Sunday, August 22, 2010

I need a day off from holiday

I am tired.   Being away from home also means being unable to really escape and lock the front door.   Everything is really nice but this afternoon, after eating a few pieces of Lindt Chilli-chocolate in bed, I suddenly felt ill and depleted.  I took some ginger tea and milk-thistle tonic and had a hot bath and felt better.  But I need a day without a major physical activity.  A time to retreat and watch TV.

This time, Ingrid watched the kids while Dad took David and I on one of his routes.  There was no wind and lovely crisp sunshine.  All the monkeys were out on the ground - we saw some troops of almost 50 vervet monkeys rushing from the ploughed cane fields to the treeline when they saw us approach, some carrying pieces of cane.  They were particularly angry with The Dog (Charlie) and made ferocious barking chortles at him from the safety of the canopy.  Unfortunately I was unable to get close enough for a decent shot.

Dad vanishes down a road towards the river.
The route took us along the river behind the old homestead of Sir Marshall Campbell who once owned the sugar estate and along the river until it crossed the North Coast Road.   At the intersection we saw groups of women from the nearby squatter camp washing their laundry in the river and hanging their blankets out to dry on the embankment.  The squatter camp has been reduced since I was here last but there are still many established homes and piles of litter nearby.
Washing day under the highway.

We also noticed a security guard posted to watch some huge sections of pipe that had been assembled by the road works.  I can imagine the pipes (about 5 feet in diameter) would make a good shelter in the rain.

The Bad Biting Dog
Dad has been making a lot of effort to socialize the dogs and we have not had another biting incident.  That said, we are careful to keep the kids away from unsupervised contact with them, especially Charlie.  Wren had a chance to feed the dogs today and I also had some time with Charlie, without snapping.

Charlie at the river.
He was very happy to come out of the house and join us on the run through the cane - especially chasing monkeys.  I was relieved he had had his rabies vaccination although Dad assures me that there is no way the could catch a monkey and if he did the other monkeys in the troup would jump on him and attack him until he released it.

The ride itself was a mix of easy riding along the river and an extremely long and strenuous climb up to the ridge.  David reached the top first, followed by me and then Dad (who has a bit of a cold and is feeling under the weather but denying it because That Is His Way.)    Anyway ...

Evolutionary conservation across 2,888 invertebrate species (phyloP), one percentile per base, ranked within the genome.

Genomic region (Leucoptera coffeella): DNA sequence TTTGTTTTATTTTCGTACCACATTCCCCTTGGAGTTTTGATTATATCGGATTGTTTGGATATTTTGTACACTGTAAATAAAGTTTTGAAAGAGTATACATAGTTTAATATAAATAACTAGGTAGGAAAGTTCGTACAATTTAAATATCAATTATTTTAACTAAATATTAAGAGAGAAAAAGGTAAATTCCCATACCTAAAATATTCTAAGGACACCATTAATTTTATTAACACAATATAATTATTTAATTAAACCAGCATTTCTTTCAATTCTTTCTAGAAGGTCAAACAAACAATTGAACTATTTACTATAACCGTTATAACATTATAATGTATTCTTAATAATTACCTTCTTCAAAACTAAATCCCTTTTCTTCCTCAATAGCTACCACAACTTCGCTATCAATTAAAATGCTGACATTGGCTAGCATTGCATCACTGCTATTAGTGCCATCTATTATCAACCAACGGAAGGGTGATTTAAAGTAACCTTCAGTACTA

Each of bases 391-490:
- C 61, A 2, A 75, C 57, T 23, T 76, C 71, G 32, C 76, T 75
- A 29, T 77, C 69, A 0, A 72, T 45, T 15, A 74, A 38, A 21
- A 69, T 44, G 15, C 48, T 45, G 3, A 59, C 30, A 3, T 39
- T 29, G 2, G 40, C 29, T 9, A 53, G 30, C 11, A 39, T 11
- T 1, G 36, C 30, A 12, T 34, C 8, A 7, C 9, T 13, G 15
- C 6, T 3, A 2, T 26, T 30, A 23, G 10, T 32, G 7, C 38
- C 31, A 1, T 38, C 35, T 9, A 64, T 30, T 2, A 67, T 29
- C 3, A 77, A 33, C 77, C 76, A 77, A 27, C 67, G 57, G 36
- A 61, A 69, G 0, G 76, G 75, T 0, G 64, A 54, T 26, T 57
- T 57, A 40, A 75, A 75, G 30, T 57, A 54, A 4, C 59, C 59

I kept thinking how much Frost would enjoy the ride and that, but for the tricky patches of fine deep red sand which bog your tyres and make the bike unsteady, it was an easy ride.

Me:  Call Charlie!  MONKEYS!!   He will catch a monkey!
Dad:  Oh, another monkey.  He hasn't a chance of catching one.
As we descended from the ridge we passed the cane laborers accommodation - small square red-brick huts on a terraced red sand hill.  We could hear monkeys shouting from the trees on the one side of the valley and roosters crowing from behind the huts.  In the cane, men in blue overalls and long black galoshes carried plastic bags.  David considered our safety at various points and said it is "important to keep an eye out."

Dad pushing up a very sandy patch of hillside.
We saw a few birds, fewer than I expected, but Dad was excited to see a yellow billed kite, least I think that was what it was, newly returned from the winter away from the region.    Looking across the reeds we saw only a few weavers.   The most excitement (beside the hundreds of monkeys) was David seeing a duiker escaping through the brush below the road.

Below the Campbell House looking for birds

Frost in sloth
Frost has been pretty languid and still prefers to stay at home unless a particularly child-enticing outing is planned.  He is building many warhammer guys (although we have yet to locate a shop selling the spray paint needed for the undercoat) and Orion has been letting him watch TV shows of questionable suitability on the laptop.  Orion and David's room seems to be the boys' den where TV on computer is watched, music is played and sleep occurs at all hours of the day.  Frost wants to be one of the guys and hangs out there when he can.

Tomorrow, I hope to take him for a ride and get him out a bit more.  We are also planning to do some math practice (ahem) which has not happened since we arrived.

The Ohlanga River - meaning "reeds" in the Zulu language.
Umhlanga is named as the place of these reeds.

1 comment:

Shannon said...

PS. Part of the reason I was to tired is that when we returned home I went to the gym with Ingrid and swam 1km. Then we cooked in the afternoon (Wren and Dad made mushroom pie) and had Karen, Francesca and Gerald over for dinner.